Legislation: Not likely to pass, but the idea would be that if you sell works or perpetual licenses under DRM and you stop servicing the DRM for any reason (including going out of business), you lose the copyright. If you try to sell/transfer the copyright, or the copyright is sold due to legal proceedings like bankruptcy, the buyer has to service the DRM under the same terms. This isn’t just to preserve purchasers rights, it’s also to prevent orphan works from completely disappearing because nobody can legally read them. If a work is no longer copyrighted, then the DRM is no longer locking a copyrighted work, so circumvention becomes legal.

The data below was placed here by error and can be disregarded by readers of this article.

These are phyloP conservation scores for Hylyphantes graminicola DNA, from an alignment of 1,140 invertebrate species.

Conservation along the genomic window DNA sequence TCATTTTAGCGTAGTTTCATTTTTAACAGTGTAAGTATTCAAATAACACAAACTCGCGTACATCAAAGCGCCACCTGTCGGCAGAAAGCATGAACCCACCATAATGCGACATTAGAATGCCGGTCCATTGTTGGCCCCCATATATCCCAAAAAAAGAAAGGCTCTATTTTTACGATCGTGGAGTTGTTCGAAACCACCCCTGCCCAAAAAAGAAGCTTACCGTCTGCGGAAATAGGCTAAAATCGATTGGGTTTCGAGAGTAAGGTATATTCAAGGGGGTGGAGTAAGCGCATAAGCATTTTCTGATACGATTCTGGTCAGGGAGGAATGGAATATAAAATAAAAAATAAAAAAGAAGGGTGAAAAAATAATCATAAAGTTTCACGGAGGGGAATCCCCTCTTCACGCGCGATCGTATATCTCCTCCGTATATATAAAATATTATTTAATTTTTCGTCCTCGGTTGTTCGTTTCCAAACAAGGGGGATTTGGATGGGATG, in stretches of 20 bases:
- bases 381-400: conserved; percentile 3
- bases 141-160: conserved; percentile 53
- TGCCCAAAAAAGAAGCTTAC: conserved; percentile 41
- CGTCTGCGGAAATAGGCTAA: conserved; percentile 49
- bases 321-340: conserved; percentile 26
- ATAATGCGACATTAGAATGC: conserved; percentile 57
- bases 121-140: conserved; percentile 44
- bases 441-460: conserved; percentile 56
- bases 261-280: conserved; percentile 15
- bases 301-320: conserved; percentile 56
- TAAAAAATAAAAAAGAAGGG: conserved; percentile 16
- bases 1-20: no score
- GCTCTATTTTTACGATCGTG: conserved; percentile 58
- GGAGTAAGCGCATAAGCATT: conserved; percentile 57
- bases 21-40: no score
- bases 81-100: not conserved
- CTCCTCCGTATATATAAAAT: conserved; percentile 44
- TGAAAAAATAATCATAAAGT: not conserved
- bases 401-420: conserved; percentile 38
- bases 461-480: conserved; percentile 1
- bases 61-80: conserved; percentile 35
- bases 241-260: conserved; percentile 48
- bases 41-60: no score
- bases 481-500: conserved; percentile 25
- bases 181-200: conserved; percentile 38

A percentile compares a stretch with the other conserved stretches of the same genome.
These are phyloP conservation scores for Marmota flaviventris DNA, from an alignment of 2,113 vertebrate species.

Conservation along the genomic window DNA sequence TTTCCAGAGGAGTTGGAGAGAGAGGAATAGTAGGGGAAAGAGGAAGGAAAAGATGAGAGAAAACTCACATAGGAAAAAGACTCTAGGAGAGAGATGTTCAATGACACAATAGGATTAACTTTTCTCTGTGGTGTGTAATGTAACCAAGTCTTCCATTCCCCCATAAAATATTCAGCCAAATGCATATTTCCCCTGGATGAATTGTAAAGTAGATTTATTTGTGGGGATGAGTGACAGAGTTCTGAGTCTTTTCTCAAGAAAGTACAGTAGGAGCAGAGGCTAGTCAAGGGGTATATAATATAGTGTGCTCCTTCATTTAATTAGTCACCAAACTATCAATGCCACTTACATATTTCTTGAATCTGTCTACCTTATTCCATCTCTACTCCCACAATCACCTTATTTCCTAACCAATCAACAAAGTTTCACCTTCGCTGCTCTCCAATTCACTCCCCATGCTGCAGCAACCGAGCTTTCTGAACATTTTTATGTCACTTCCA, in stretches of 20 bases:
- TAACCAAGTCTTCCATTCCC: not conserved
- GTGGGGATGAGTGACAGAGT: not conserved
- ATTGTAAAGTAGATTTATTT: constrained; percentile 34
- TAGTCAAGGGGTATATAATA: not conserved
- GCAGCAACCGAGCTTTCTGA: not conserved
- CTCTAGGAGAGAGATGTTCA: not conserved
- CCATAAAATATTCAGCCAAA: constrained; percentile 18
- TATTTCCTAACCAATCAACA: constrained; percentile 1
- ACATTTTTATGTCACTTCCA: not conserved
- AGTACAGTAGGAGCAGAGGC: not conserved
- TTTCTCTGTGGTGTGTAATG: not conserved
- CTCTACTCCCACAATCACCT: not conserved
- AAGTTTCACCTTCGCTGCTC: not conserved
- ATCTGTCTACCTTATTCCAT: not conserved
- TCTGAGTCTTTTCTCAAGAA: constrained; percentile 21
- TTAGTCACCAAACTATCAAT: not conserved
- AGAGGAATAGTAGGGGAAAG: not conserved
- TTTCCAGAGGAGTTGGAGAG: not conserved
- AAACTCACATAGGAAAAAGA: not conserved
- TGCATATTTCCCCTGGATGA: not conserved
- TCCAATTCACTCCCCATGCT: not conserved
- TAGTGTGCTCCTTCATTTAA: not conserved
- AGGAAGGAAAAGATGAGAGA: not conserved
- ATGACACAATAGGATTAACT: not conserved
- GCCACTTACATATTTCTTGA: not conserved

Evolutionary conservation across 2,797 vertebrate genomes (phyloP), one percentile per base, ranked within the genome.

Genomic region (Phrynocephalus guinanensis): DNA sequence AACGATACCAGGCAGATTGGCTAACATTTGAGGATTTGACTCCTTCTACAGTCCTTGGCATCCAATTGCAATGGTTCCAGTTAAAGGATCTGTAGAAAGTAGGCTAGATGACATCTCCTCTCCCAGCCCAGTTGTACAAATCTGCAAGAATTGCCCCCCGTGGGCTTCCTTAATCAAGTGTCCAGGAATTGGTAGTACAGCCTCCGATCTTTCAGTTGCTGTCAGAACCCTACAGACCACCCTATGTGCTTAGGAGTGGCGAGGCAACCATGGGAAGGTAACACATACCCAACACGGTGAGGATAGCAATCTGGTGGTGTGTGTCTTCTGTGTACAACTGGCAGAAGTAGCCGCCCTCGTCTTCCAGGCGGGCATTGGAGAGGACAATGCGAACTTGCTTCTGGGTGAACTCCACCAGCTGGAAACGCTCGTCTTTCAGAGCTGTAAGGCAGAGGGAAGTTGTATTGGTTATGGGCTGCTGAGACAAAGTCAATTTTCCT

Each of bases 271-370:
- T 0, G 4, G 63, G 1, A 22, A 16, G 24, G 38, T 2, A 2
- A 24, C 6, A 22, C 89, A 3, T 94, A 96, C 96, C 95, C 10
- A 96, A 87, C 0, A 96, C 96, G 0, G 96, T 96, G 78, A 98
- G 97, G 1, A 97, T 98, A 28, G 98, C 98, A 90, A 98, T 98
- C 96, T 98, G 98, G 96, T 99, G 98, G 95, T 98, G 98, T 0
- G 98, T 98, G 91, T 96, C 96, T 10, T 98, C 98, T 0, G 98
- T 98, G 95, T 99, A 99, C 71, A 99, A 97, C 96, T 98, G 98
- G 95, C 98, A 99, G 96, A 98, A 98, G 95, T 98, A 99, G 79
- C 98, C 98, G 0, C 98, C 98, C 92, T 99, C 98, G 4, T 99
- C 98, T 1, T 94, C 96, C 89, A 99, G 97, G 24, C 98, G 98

Thad (profile) says:

Re: Some alternative modes of attack?

Legislation: Not likely to pass, but the idea would be that if you sell works or perpetual licenses under DRM and you stop servicing the DRM for any reason (including going out of business), you lose the copyright.

Booksellers generally don’t own the copyrights on the books they sell.

Often the publisher doesn’t own the copyright either, merely a publication license from the author.

The copyright holder often is not the same person who makes decisions about DRM.

bobob says:

That is one of the reasons I only buy hardcopies of books. Another is that it’s much easier to flip back and forth with a hardcopy when using it as a reference. I’ve paid more than $200.00 each for several reference texts and I wouldn’t take an ebook of those texts for $10.00. Just because you can put books into digital format doesn’t mean it’s a good idea, unless you can print them and bind them.